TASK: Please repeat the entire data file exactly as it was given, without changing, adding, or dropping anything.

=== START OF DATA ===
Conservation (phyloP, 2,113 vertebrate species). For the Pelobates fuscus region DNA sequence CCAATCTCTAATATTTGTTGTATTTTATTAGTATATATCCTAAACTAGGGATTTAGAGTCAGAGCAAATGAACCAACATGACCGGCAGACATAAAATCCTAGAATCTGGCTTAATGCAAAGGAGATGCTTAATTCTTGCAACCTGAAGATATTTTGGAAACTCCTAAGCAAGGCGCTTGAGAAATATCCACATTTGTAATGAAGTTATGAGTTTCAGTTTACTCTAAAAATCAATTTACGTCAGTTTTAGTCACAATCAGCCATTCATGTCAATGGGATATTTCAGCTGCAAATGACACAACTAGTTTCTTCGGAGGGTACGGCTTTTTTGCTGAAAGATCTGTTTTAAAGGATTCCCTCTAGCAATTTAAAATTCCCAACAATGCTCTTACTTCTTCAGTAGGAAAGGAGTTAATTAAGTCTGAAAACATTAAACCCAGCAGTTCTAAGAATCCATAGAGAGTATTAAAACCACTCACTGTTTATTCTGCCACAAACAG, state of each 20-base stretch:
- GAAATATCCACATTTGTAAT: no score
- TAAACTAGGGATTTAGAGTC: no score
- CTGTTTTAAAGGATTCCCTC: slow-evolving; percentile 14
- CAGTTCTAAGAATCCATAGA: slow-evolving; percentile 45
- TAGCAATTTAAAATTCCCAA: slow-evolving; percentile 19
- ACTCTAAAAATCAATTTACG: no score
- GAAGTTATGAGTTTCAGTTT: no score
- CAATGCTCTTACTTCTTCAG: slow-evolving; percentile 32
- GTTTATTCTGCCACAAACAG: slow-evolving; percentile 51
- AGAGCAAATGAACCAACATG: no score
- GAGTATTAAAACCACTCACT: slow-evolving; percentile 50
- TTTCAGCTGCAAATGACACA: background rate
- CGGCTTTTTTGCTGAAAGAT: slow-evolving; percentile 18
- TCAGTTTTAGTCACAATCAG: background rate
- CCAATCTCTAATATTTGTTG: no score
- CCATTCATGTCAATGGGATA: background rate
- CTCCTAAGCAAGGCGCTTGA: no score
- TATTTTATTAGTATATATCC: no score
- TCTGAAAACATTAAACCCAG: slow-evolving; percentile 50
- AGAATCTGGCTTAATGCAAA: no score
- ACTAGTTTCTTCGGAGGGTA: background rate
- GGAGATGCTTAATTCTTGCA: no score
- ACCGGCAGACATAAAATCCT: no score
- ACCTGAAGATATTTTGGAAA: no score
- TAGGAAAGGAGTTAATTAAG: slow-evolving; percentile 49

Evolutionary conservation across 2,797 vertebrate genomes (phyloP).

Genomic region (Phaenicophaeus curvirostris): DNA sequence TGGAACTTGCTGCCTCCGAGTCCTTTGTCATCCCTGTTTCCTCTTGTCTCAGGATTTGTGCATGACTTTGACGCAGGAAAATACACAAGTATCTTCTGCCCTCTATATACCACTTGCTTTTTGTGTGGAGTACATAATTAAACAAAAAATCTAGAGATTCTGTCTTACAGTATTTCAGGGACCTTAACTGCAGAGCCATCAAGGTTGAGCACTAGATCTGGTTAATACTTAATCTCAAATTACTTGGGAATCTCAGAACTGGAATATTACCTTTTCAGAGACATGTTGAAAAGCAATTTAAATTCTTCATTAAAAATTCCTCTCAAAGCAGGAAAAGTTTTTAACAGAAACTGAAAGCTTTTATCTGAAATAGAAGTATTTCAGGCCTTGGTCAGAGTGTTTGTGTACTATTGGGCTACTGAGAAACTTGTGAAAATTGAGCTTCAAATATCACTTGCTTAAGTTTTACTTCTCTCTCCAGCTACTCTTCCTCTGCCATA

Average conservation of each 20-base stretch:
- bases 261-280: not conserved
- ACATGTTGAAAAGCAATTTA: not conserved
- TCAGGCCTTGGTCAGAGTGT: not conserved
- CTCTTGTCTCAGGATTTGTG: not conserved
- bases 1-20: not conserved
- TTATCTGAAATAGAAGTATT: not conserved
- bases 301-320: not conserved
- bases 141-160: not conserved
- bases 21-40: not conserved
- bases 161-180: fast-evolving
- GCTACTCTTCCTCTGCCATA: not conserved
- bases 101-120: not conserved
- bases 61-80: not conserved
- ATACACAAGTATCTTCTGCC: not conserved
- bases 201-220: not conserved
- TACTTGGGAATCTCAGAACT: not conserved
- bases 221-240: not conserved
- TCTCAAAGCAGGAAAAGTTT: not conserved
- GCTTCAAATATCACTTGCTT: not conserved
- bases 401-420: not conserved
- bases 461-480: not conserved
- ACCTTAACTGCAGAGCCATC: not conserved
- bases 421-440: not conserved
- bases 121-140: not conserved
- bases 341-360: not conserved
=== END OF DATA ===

Conservation (phyloP, 2,113 vertebrate species). For the Pelobates fuscus region DNA sequence CCAATCTCTAATATTTGTTGTATTTTATTAGTATATATCCTAAACTAGGGATTTAGAGTCAGAGCAAATGAACCAACATGACCGGCAGACATAAAATCCTAGAATCTGGCTTAATGCAAAGGAGATGCTTAATTCTTGCAACCTGAAGATATTTTGGAAACTCCTAAGCAAGGCGCTTGAGAAATATCCACATTTGTAATGAAGTTATGAGTTTCAGTTTACTCTAAAAATCAATTTACGTCAGTTTTAGTCACAATCAGCCATTCATGTCAATGGGATATTTCAGCTGCAAATGACACAACTAGTTTCTTCGGAGGGTACGGCTTTTTTGCTGAAAGATCTGTTTTAAAGGATTCCCTCTAGCAATTTAAAATTCCCAACAATGCTCTTACTTCTTCAGTAGGAAAGGAGTTAATTAAGTCTGAAAACATTAAACCCAGCAGTTCTAAGAATCCATAGAGAGTATTAAAACCACTCACTGTTTATTCTGCCACAAACAG, state of each 20-base stretch:
- GAAATATCCACATTTGTAAT: no score
- TAAACTAGGGATTTAGAGTC: no score
- CTGTTTTAAAGGATTCCCTC: slow-evolving; percentile 14
- CAGTTCTAAGAATCCATAGA: slow-evolving; percentile 45
- TAGCAATTTAAAATTCCCAA: slow-evolving; percentile 19
- ACTCTAAAAATCAATTTACG: no score
- GAAGTTATGAGTTTCAGTTT: no score
- CAATGCTCTTACTTCTTCAG: slow-evolving; percentile 32
- GTTTATTCTGCCACAAACAG: slow-evolving; percentile 51
- AGAGCAAATGAACCAACATG: no score
- GAGTATTAAAACCACTCACT: slow-evolving; percentile 50
- TTTCAGCTGCAAATGACACA: background rate
- CGGCTTTTTTGCTGAAAGAT: slow-evolving; percentile 18
- TCAGTTTTAGTCACAATCAG: background rate
- CCAATCTCTAATATTTGTTG: no score
- CCATTCATGTCAATGGGATA: background rate
- CTCCTAAGCAAGGCGCTTGA: no score
- TATTTTATTAGTATATATCC: no score
- TCTGAAAACATTAAACCCAG: slow-evolving; percentile 50
- AGAATCTGGCTTAATGCAAA: no score
- ACTAGTTTCTTCGGAGGGTA: background rate
- GGAGATGCTTAATTCTTGCA: no score
- ACCGGCAGACATAAAATCCT: no score
- ACCTGAAGATATTTTGGAAA: no score
- TAGGAAAGGAGTTAATTAAG: slow-evolving; percentile 49

Evolutionary conservation across 2,797 vertebrate genomes (phyloP).

Genomic region (Phaenicophaeus curvirostris): DNA sequence TGGAACTTGCTGCCTCCGAGTCCTTTGTCATCCCTGTTTCCTCTTGTCTCAGGATTTGTGCATGACTTTGACGCAGGAAAATACACAAGTATCTTCTGCCCTCTATATACCACTTGCTTTTTGTGTGGAGTACATAATTAAACAAAAAATCTAGAGATTCTGTCTTACAGTATTTCAGGGACCTTAACTGCAGAGCCATCAAGGTTGAGCACTAGATCTGGTTAATACTTAATCTCAAATTACTTGGGAATCTCAGAACTGGAATATTACCTTTTCAGAGACATGTTGAAAAGCAATTTAAATTCTTCATTAAAAATTCCTCTCAAAGCAGGAAAAGTTTTTAACAGAAACTGAAAGCTTTTATCTGAAATAGAAGTATTTCAGGCCTTGGTCAGAGTGTTTGTGTACTATTGGGCTACTGAGAAACTTGTGAAAATTGAGCTTCAAATATCACTTGCTTAAGTTTTACTTCTCTCTCCAGCTACTCTTCCTCTGCCATA

Average conservation of each 20-base stretch:
- bases 261-280: not conserved
- ACATGTTGAAAAGCAATTTA: not conserved
- TCAGGCCTTGGTCAGAGTGT: not conserved
- CTCTTGTCTCAGGATTTGTG: not conserved
- bases 1-20: not conserved
- TTATCTGAAATAGAAGTATT: not conserved
- bases 301-320: not conserved
- bases 141-160: not conserved
- bases 21-40: not conserved
- bases 161-180: fast-evolving
- GCTACTCTTCCTCTGCCATA: not conserved
- bases 101-120: not conserved
- bases 61-80: not conserved
- ATACACAAGTATCTTCTGCC: not conserved
- bases 201-220: not conserved
- TACTTGGGAATCTCAGAACT: not conserved
- bases 221-240: not conserved
- TCTCAAAGCAGGAAAAGTTT: not conserved
- GCTTCAAATATCACTTGCTT: not conserved
- bases 401-420: not conserved
- bases 461-480: not conserved
- ACCTTAACTGCAGAGCCATC: not conserved
- bases 421-440: not conserved
- bases 121-140: not conserved
- bases 341-360: not conserved